Arab Street Tiles
Trying to think of a quick set of encounter tiles for use in an Arabic theme, as in this request in the Map Request Forum... http://www.cartographersguild.com/sh...9953#post49953
Just to show some participation, and to help make the point to Paizo, they should give the Guild more respect for what we have to offer them!
Anyway, not that these are really "arabic" in flavor, the walls are kind of mud brick, with a paved stone street. I wouldn't consider these the main thoroughfares in an Arabic city, rather those catacomb like alleys and walking paths that meander off the main avenues. A maze of city structures and walls.
In many ways these emulate dungeon, and could probably be used as those as well, or as city tiles for any large urban back area in any fantasy genre.
For marketing purposes lets just call them "Arabic Tiles", I plan to make some Arabic map objects that could be printed to overhead transparency film with a color laser or color copier. I may yet create an ungridded version for VT.
They are geomorphic in that you can rotate any 10 x 16 tile 180 degrees and the 10' wide passages line up. They are 10 feet wide allowing camel, ox, mule, horse traffic, as well as those on foot, or pulling narrow wagons and carts. I chose 10 x 16 as roads and intersections would be rather tight and busy at standard letter size.
These are each 10 x 16 tiles ready to be printed to cardstock at 11 x 17. These are 200 ppi JPG files. I plan on making 5 to 15 more, the objects and perhaps a few specific location structures - smith, merchant shop, merchant house, the low rent district and perhaps a factory like the spice stamping mill though that might be two 10 x 16's with half on each one.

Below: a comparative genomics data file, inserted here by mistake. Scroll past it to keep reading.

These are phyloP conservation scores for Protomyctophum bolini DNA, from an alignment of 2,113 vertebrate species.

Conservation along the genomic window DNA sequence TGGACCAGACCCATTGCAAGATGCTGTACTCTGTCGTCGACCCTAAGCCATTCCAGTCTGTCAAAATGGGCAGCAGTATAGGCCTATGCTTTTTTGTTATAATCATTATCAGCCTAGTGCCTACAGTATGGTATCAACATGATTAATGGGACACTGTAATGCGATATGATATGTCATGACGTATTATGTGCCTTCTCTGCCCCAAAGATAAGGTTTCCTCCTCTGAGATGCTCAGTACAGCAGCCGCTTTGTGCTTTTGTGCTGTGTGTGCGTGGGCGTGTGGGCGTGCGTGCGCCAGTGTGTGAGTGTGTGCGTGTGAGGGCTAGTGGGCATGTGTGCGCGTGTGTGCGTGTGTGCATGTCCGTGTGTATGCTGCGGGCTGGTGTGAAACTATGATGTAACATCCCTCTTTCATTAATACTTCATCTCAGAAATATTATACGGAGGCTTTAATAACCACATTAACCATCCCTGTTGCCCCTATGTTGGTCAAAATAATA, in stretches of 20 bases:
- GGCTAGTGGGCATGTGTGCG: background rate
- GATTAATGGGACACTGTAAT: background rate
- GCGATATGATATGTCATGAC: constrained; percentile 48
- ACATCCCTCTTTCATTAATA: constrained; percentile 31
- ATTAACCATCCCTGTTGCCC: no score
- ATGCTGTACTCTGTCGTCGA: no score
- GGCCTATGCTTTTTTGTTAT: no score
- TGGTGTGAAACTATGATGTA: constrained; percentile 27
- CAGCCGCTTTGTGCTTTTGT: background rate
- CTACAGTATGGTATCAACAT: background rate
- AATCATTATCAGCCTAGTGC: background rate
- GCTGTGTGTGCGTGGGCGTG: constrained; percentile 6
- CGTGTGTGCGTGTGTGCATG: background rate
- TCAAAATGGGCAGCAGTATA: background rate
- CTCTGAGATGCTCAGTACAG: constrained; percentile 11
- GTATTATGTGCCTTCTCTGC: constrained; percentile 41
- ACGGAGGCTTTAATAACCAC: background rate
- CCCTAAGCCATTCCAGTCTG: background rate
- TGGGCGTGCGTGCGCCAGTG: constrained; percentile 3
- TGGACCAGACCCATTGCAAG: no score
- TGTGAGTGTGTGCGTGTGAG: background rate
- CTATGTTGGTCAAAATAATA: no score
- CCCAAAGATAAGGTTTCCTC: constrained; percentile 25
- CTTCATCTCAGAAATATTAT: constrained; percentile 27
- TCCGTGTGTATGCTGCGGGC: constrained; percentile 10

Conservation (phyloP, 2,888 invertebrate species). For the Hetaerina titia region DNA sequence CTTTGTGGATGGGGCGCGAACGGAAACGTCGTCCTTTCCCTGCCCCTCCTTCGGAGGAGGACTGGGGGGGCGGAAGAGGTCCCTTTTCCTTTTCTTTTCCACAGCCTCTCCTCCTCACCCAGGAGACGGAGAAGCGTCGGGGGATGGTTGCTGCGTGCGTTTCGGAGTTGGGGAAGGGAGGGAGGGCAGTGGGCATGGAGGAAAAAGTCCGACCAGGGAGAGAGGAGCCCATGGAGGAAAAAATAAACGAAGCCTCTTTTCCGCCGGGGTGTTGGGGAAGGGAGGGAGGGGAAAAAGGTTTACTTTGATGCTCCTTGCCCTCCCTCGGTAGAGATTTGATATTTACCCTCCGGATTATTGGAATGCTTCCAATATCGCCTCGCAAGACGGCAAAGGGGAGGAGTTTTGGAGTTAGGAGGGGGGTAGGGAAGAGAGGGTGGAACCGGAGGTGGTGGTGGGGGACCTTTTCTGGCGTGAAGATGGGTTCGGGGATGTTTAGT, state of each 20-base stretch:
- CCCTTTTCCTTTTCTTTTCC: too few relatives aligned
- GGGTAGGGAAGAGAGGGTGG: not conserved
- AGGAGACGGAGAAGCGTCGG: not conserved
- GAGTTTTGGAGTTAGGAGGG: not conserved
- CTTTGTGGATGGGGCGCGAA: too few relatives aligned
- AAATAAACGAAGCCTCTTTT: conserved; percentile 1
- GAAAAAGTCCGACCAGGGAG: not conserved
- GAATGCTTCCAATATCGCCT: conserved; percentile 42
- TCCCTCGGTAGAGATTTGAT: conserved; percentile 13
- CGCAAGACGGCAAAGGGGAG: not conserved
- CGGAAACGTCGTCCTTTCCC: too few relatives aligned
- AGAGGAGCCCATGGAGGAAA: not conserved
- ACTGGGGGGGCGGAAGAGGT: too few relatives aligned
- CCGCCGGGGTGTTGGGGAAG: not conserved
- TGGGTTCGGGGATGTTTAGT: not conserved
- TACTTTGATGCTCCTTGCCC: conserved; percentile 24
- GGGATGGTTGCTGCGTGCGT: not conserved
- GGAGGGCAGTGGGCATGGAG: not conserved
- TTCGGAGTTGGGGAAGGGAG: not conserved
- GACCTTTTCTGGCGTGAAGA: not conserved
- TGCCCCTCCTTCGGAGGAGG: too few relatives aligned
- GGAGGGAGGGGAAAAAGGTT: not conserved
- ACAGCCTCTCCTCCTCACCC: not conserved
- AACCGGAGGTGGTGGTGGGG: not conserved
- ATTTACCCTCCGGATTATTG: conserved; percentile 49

Though I may put off finishing this with a week or two of other stuff on the schedule - I just thought I'd put something new out!
Cool stuff as always GP...though the fountain in the last one does look a bit like a toilet. :D
Looks nice, as always, GP.
One suggestion though would be with the street texture used. When I travel through the middle east and visited the old city quarters, it seemed that almost all the streets were quarried, fitted stone, not cobbles.
They rows almost always seemed to run perpendicular to the corridor. Here is an example of what I mean:
Good to know!
Thanks, RobA, that's good to know! I will update the maps for that, as well as any new ones I create.